Response from Head of Libraries. One key part is the digital upgrades in libraries, specifically new public computers (as part of the council’s IT Transformation Programme), library kiosks and extended access technology, and new printers. These are referred to in the scrutiny report.
Question 19: Merche Clark, on behalf of Friends of Redland Library Group, requested the following data to understand the full costs of Redland Library.
· Spend from the Library Services Budget since 2016 on Redland Library
· Projected expenditure for 2019-2024 from the Library Services Budget on Redland Library
· Spend from the Properties Budget since 2016 on Redland Library
· Projected expenditure for 2019-2024 from the Properties Budget on Redland Library
· Any other expenditure on Redland Library from non-Library Service or Property Budgets (including IT and any other) since 2016 on Redland Library
· Projected expenditure for 2019-2024 from non-Library Service or Property Budgets on Redland Library
Response from Head of Libraries. The library service funds the staffing for Redland Library as part of the complete staffing budget of £3,791,000 for all 27 libraries. This is projected to continue until any changes are made as part of any annual budget setting at Full Council in February for any financial year that starts in April.
There is no separate staffing budget for Redland as library staff are in a team of three branches, the Library Group Manager manages 9 libraries and all central service staff and management are part of the provision of the whole library service.
There is no separate book fund spend for Redland Library as all stock is bought for the city as a whole and can be circulated. Free reservations ensure all items in Libraries West can be obtained through Redland.
Property Services budget for utilities is detailed in the library data sheets at https://www.bristol.gov.uk/documents/20182/3184729/Data+Pack+Redland.pdf/e599cc9c-56f4-d09b-824e-70a7e2082266
This is projected to continue assuming the same budget setting protocols mentioned above.
We have no further information of any other council department spend on Redland Library.
Question 20: Merche Clark asked which Libraries are being considered for pilots, what sort of infrastructure modifications are contemplated and how will the impact of these changes be assessed on delivery of the Library Service?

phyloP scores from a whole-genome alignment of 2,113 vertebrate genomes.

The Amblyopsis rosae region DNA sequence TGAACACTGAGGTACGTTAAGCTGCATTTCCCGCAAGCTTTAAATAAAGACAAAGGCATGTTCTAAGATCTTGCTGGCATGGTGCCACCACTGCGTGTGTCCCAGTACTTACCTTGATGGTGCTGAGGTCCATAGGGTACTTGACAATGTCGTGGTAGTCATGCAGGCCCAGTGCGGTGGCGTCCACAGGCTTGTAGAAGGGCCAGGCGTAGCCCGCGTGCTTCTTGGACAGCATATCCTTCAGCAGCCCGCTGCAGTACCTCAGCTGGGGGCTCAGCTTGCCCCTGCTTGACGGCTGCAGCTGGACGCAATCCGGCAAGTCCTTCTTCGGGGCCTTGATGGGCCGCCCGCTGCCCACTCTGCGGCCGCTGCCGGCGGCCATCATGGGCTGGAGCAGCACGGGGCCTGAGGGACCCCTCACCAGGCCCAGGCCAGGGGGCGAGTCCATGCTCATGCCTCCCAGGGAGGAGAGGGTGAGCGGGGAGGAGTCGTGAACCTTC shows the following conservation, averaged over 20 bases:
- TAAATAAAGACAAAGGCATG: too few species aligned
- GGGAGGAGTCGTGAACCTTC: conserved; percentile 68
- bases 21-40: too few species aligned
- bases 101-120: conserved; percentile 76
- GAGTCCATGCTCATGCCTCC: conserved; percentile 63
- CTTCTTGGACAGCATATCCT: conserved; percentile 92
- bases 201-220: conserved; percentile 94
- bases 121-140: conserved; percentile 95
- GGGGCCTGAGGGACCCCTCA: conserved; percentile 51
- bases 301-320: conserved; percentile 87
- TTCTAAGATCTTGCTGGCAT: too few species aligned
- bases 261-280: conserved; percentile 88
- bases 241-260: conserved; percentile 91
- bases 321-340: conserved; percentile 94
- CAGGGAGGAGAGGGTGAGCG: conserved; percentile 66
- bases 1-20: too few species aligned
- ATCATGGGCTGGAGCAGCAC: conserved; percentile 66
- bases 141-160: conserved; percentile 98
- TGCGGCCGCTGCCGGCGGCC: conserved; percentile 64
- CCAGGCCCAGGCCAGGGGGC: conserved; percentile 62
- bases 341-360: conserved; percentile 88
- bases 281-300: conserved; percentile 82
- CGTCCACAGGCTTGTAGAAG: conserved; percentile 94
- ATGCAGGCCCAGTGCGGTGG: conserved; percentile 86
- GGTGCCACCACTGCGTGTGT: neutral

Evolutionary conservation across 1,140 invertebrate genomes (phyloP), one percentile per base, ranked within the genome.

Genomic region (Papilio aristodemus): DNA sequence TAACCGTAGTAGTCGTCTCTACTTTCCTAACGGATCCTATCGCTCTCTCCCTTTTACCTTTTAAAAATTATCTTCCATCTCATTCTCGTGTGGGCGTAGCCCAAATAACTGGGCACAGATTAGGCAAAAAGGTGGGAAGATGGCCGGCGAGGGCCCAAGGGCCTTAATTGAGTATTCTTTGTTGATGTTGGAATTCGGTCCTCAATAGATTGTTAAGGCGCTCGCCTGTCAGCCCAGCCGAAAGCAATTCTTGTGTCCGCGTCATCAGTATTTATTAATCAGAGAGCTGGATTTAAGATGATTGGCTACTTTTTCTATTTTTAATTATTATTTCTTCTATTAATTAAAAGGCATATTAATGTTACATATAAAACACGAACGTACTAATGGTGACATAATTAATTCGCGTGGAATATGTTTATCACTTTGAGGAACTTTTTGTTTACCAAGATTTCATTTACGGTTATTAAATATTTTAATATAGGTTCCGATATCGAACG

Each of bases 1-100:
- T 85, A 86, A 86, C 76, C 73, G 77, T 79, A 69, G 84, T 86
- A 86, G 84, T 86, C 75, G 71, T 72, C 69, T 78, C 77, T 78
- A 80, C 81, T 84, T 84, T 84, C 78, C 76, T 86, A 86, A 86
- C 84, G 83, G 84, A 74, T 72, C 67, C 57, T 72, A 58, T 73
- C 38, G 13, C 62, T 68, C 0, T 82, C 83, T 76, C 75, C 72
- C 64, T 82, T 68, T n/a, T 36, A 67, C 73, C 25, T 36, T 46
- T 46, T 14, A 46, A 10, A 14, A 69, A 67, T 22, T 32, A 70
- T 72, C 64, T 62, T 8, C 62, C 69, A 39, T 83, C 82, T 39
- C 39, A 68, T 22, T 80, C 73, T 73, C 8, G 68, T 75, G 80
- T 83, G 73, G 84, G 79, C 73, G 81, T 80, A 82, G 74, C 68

Response from Head of Libraries. The evaluation and impact assessment is part of the work being managed by the Libraries Project – we have a new data analyst starting next week (w/c 14th October) to help with this work. The specifications for each pilot are in the very early stages and location of pilots is currently unclear. All pilots will be planned as part of development of the Full Business Case which will go to Corporate Leadership Board for approval in December 2019.
Question 21: Lloyd Roberts, on behalf of Friends of Redland Library Group, asked what can be done to expedite even small changes which involve the Building Services team considering that two ideas suggested by FORL could not be progressed as they would involve Building Services.
Response from Head of Libraries. We work closely with the Building Practice, Facilities Management and Property Services. Therefore, we need to fit in with their resources, work plan and priorities throughout the city. This is not a barrier but a necessity as library services do not have the budget or staff or responsibility for maintenance and repair of library buildings as they are corporate assets.
As part of the supplementary discussion the fact that there have been a number of recent roof leaks in Redland Library was raised, and queried whether there was scope for Facilities Management to prioritise this? The Deputy Mayor with responsibility for Communities was not aware of these specific problems and will look in to this issue separately.